THE 'KEARSARGE' AND THE 'ALABAMA' - PAGE 5
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FRANÇOIS RONDIN PHOTOGRAPHS
On page 2, I indicated that François Rondin, a Cherbourg photographer at the time of the 1864 battle, took an image of the battle at sea & displayed it in the window of his (Place D'Armes, Cherbourg) shop. But that that image has disappeared! These were my words, with some modification, to set the stage for the material to follow:-
This is a good place to mention that while there are now many images of the engagement on this site, there is one most interesting image which I surely will never be able to present. And in view of the fact that the action did not take place particularly close to shore, the reference is all the more surprising. I read that 'photographer François Rondin set up his camera & made an exposure of the battle raging at sea between the U.S.S. Kearsarge & the dreaded Confederate commerce raider C.S.S. Alabama. Seen widely at the time in the window of Rondin's Cherbourg shop, the priceless print has disappeared'. How very interesting!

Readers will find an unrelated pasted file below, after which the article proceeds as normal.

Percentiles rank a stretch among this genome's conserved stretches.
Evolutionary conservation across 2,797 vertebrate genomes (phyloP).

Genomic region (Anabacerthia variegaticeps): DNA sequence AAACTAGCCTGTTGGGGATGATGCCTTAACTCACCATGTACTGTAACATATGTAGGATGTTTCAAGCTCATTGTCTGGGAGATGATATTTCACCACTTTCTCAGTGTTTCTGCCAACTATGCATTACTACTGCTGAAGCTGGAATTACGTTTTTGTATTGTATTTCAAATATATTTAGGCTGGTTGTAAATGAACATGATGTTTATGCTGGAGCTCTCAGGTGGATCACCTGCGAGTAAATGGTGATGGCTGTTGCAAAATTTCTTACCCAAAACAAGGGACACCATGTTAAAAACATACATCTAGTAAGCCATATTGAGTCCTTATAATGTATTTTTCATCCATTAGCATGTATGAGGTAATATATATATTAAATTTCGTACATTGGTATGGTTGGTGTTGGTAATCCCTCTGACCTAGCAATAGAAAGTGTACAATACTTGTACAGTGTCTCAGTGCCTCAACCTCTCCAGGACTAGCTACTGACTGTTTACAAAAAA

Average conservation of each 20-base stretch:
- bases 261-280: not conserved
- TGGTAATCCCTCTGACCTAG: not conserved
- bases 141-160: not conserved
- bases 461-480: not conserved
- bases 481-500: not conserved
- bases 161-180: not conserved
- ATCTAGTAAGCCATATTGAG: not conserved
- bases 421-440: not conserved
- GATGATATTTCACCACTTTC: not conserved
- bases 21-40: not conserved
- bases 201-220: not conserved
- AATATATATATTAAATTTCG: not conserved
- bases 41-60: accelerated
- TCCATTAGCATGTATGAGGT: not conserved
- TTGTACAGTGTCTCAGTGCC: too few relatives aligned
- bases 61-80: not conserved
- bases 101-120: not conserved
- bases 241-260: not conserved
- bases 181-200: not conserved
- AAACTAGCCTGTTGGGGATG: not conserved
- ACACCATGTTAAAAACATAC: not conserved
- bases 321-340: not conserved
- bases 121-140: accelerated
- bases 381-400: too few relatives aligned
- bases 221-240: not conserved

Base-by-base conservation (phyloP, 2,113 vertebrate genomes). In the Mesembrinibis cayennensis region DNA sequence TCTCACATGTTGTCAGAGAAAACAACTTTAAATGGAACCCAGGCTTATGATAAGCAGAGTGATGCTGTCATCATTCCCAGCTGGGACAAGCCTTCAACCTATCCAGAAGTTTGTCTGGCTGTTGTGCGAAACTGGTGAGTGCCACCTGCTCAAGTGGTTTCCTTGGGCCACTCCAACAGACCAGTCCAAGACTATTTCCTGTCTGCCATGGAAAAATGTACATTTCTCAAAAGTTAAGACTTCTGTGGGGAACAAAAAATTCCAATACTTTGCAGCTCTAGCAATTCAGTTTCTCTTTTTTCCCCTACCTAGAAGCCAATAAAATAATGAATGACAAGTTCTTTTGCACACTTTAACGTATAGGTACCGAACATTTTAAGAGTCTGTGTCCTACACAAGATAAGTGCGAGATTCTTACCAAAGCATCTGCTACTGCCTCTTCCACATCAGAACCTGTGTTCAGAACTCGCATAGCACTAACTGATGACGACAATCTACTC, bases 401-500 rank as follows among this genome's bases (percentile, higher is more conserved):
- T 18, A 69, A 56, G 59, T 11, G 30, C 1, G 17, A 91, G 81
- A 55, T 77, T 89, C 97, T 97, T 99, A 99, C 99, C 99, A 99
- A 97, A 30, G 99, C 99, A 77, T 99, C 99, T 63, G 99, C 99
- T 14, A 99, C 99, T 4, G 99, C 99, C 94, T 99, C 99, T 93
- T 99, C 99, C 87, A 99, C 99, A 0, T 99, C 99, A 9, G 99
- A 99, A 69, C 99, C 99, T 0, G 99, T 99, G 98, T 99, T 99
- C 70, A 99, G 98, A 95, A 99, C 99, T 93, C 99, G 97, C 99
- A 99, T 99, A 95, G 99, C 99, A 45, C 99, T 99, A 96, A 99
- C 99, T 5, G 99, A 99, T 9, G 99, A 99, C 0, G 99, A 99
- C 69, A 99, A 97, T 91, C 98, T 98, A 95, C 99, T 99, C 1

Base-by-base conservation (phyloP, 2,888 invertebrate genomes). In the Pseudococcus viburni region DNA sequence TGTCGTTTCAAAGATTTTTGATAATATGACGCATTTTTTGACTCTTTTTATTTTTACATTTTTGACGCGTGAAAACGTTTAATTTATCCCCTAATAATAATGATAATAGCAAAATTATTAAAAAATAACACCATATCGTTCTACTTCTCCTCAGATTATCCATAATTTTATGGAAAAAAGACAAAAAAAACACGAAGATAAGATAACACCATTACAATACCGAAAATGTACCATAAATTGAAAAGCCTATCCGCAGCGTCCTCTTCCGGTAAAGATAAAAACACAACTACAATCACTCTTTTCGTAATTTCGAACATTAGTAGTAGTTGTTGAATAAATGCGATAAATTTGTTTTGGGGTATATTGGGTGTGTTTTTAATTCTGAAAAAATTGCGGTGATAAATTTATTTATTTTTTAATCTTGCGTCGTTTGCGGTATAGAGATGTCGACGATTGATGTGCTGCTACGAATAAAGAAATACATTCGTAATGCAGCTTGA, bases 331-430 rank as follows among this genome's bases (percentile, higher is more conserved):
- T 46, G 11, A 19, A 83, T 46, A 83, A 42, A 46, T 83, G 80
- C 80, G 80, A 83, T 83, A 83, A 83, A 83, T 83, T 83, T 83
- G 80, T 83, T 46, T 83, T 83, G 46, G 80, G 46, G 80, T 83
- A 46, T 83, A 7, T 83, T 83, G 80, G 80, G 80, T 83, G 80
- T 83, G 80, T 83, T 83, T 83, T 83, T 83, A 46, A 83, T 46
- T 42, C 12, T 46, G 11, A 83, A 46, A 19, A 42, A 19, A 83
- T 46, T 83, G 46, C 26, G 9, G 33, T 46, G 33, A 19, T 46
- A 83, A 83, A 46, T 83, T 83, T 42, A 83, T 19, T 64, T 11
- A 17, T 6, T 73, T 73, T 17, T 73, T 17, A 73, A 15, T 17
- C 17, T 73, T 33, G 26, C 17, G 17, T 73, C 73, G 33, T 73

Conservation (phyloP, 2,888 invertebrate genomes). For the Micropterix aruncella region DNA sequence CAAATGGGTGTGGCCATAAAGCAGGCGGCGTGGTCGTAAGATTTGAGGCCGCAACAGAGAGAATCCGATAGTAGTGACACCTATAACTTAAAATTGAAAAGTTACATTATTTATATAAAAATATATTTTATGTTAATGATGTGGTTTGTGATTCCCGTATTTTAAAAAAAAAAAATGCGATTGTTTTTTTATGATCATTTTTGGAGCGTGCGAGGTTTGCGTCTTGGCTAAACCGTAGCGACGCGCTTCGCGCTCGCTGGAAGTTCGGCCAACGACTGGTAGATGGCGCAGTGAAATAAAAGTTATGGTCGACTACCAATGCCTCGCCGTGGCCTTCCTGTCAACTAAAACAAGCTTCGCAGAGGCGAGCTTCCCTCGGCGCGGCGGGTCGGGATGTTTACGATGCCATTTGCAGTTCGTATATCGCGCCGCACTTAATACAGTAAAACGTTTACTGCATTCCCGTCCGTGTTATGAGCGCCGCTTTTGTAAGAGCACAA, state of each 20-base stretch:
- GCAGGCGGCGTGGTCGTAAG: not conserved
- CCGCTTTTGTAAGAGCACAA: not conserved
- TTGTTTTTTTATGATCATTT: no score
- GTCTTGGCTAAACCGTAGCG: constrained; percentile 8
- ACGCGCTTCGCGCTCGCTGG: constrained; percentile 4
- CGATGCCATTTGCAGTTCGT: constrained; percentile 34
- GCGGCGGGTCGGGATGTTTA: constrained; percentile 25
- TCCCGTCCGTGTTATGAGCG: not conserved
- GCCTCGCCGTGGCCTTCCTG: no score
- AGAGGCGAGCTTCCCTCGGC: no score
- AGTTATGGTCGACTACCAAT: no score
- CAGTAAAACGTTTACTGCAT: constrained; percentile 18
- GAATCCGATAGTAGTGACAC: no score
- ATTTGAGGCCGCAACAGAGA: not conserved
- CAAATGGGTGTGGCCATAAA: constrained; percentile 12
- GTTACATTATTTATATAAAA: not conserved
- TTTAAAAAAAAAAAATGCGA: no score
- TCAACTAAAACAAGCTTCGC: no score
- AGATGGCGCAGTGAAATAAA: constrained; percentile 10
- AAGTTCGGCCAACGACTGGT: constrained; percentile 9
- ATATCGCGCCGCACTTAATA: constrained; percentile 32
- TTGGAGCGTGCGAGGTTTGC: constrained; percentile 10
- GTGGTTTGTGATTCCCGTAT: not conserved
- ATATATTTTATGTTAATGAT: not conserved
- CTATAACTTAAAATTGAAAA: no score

In early January, 2010, an e-mail message arrived from François Xavier Crevel, of Vernon, near Paris, France. Thank you, François, so very much.
François advised that at a flea market in Normandy, he had purchased, in 2009, 6 photographs that had been taken by François Rondin, the Cherbourg photographer to whom reference is made above.
The photographs bear the 'stamp' of François Rondin & the best example of that Rondin 'stamp', is at left.
The images are below. BUT ... in order to provide the images themselves in as large a size as possible, I have placed the printed title, which appeared under the image in each print, within the image itself. If you hover your mouse over each image, you are able to view the webmaster's effort at the translation into English of that printed title. In most cases that translation is not really required, however. And you can click each image to see it in a larger size on this site.
Amongst other matters, François indicates (with data also from Ron Tarburton) as follows:
a) that the photographs were provided to Ron Tarburton, historian, of Hagerstown, Maryland, who has extensively researched the related history in general & these images in particular. And has also been in touch with the webmaster.